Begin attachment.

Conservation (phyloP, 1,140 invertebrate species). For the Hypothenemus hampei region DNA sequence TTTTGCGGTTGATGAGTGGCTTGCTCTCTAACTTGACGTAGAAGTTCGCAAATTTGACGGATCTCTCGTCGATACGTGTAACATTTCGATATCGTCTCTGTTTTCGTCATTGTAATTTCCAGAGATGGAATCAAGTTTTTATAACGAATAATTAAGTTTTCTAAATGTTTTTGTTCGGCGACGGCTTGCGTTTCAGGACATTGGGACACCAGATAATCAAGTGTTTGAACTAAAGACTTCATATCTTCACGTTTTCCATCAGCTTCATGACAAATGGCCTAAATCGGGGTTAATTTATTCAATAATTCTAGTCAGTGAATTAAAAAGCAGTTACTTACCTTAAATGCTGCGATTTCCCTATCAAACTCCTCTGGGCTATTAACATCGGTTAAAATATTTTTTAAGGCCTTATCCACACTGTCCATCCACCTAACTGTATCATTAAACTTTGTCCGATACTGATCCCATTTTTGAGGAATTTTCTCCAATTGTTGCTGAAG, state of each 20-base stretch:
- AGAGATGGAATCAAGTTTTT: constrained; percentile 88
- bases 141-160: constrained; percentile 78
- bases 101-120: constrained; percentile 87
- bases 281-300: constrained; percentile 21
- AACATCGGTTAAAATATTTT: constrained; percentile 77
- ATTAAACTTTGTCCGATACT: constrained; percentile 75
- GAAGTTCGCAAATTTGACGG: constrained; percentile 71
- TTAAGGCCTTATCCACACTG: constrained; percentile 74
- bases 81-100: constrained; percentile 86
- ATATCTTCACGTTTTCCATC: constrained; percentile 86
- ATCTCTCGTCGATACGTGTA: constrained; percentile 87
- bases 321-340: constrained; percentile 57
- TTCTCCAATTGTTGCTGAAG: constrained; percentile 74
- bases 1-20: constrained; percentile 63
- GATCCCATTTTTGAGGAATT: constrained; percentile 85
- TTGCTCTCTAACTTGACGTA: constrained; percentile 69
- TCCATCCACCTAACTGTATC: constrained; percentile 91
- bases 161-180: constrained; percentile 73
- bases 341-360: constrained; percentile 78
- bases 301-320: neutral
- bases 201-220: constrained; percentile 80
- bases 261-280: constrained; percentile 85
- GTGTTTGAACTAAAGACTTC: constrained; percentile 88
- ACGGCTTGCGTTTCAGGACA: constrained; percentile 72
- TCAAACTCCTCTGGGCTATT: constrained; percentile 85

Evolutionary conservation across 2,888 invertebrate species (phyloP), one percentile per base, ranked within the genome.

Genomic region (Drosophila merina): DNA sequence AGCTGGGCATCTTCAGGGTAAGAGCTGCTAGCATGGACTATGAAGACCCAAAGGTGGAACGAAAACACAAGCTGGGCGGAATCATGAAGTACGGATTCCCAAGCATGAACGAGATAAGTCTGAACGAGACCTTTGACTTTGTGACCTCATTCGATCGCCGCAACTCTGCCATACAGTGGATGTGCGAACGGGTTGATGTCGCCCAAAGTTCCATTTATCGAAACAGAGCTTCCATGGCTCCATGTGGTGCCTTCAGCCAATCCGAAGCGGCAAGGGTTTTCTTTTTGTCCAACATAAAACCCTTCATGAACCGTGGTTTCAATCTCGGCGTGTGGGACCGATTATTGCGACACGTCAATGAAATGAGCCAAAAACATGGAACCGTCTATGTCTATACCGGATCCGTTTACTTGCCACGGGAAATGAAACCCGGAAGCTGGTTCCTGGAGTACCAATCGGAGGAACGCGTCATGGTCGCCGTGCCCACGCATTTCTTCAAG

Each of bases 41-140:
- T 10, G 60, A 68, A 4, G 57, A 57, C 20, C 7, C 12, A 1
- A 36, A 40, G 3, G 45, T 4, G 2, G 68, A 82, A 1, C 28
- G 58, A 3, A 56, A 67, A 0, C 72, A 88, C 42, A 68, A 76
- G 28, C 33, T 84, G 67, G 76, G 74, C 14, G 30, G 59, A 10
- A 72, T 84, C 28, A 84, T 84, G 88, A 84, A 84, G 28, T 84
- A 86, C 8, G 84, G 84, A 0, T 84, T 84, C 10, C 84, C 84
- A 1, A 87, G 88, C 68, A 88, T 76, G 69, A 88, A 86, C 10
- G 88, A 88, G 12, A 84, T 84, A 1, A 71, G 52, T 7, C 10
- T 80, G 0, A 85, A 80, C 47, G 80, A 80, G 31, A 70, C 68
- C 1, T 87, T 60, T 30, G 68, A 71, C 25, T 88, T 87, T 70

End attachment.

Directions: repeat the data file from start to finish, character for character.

Conservation (phyloP, 1,140 invertebrate species). For the Hypothenemus hampei region DNA sequence TTTTGCGGTTGATGAGTGGCTTGCTCTCTAACTTGACGTAGAAGTTCGCAAATTTGACGGATCTCTCGTCGATACGTGTAACATTTCGATATCGTCTCTGTTTTCGTCATTGTAATTTCCAGAGATGGAATCAAGTTTTTATAACGAATAATTAAGTTTTCTAAATGTTTTTGTTCGGCGACGGCTTGCGTTTCAGGACATTGGGACACCAGATAATCAAGTGTTTGAACTAAAGACTTCATATCTTCACGTTTTCCATCAGCTTCATGACAAATGGCCTAAATCGGGGTTAATTTATTCAATAATTCTAGTCAGTGAATTAAAAAGCAGTTACTTACCTTAAATGCTGCGATTTCCCTATCAAACTCCTCTGGGCTATTAACATCGGTTAAAATATTTTTTAAGGCCTTATCCACACTGTCCATCCACCTAACTGTATCATTAAACTTTGTCCGATACTGATCCCATTTTTGAGGAATTTTCTCCAATTGTTGCTGAAG, state of each 20-base stretch:
- AGAGATGGAATCAAGTTTTT: constrained; percentile 88
- bases 141-160: constrained; percentile 78
- bases 101-120: constrained; percentile 87
- bases 281-300: constrained; percentile 21
- AACATCGGTTAAAATATTTT: constrained; percentile 77
- ATTAAACTTTGTCCGATACT: constrained; percentile 75
- GAAGTTCGCAAATTTGACGG: constrained; percentile 71
- TTAAGGCCTTATCCACACTG: constrained; percentile 74
- bases 81-100: constrained; percentile 86
- ATATCTTCACGTTTTCCATC: constrained; percentile 86
- ATCTCTCGTCGATACGTGTA: constrained; percentile 87
- bases 321-340: constrained; percentile 57
- TTCTCCAATTGTTGCTGAAG: constrained; percentile 74
- bases 1-20: constrained; percentile 63
- GATCCCATTTTTGAGGAATT: constrained; percentile 85
- TTGCTCTCTAACTTGACGTA: constrained; percentile 69
- TCCATCCACCTAACTGTATC: constrained; percentile 91
- bases 161-180: constrained; percentile 73
- bases 341-360: constrained; percentile 78
- bases 301-320: neutral
- bases 201-220: constrained; percentile 80
- bases 261-280: constrained; percentile 85
- GTGTTTGAACTAAAGACTTC: constrained; percentile 88
- ACGGCTTGCGTTTCAGGACA: constrained; percentile 72
- TCAAACTCCTCTGGGCTATT: constrained; percentile 85

Evolutionary conservation across 2,888 invertebrate species (phyloP), one percentile per base, ranked within the genome.

Genomic region (Drosophila merina): DNA sequence AGCTGGGCATCTTCAGGGTAAGAGCTGCTAGCATGGACTATGAAGACCCAAAGGTGGAACGAAAACACAAGCTGGGCGGAATCATGAAGTACGGATTCCCAAGCATGAACGAGATAAGTCTGAACGAGACCTTTGACTTTGTGACCTCATTCGATCGCCGCAACTCTGCCATACAGTGGATGTGCGAACGGGTTGATGTCGCCCAAAGTTCCATTTATCGAAACAGAGCTTCCATGGCTCCATGTGGTGCCTTCAGCCAATCCGAAGCGGCAAGGGTTTTCTTTTTGTCCAACATAAAACCCTTCATGAACCGTGGTTTCAATCTCGGCGTGTGGGACCGATTATTGCGACACGTCAATGAAATGAGCCAAAAACATGGAACCGTCTATGTCTATACCGGATCCGTTTACTTGCCACGGGAAATGAAACCCGGAAGCTGGTTCCTGGAGTACCAATCGGAGGAACGCGTCATGGTCGCCGTGCCCACGCATTTCTTCAAG

Each of bases 41-140:
- T 10, G 60, A 68, A 4, G 57, A 57, C 20, C 7, C 12, A 1
- A 36, A 40, G 3, G 45, T 4, G 2, G 68, A 82, A 1, C 28
- G 58, A 3, A 56, A 67, A 0, C 72, A 88, C 42, A 68, A 76
- G 28, C 33, T 84, G 67, G 76, G 74, C 14, G 30, G 59, A 10
- A 72, T 84, C 28, A 84, T 84, G 88, A 84, A 84, G 28, T 84
- A 86, C 8, G 84, G 84, A 0, T 84, T 84, C 10, C 84, C 84
- A 1, A 87, G 88, C 68, A 88, T 76, G 69, A 88, A 86, C 10
- G 88, A 88, G 12, A 84, T 84, A 1, A 71, G 52, T 7, C 10
- T 80, G 0, A 85, A 80, C 47, G 80, A 80, G 31, A 70, C 68
- C 1, T 87, T 60, T 30, G 68, A 71, C 25, T 88, T 87, T 70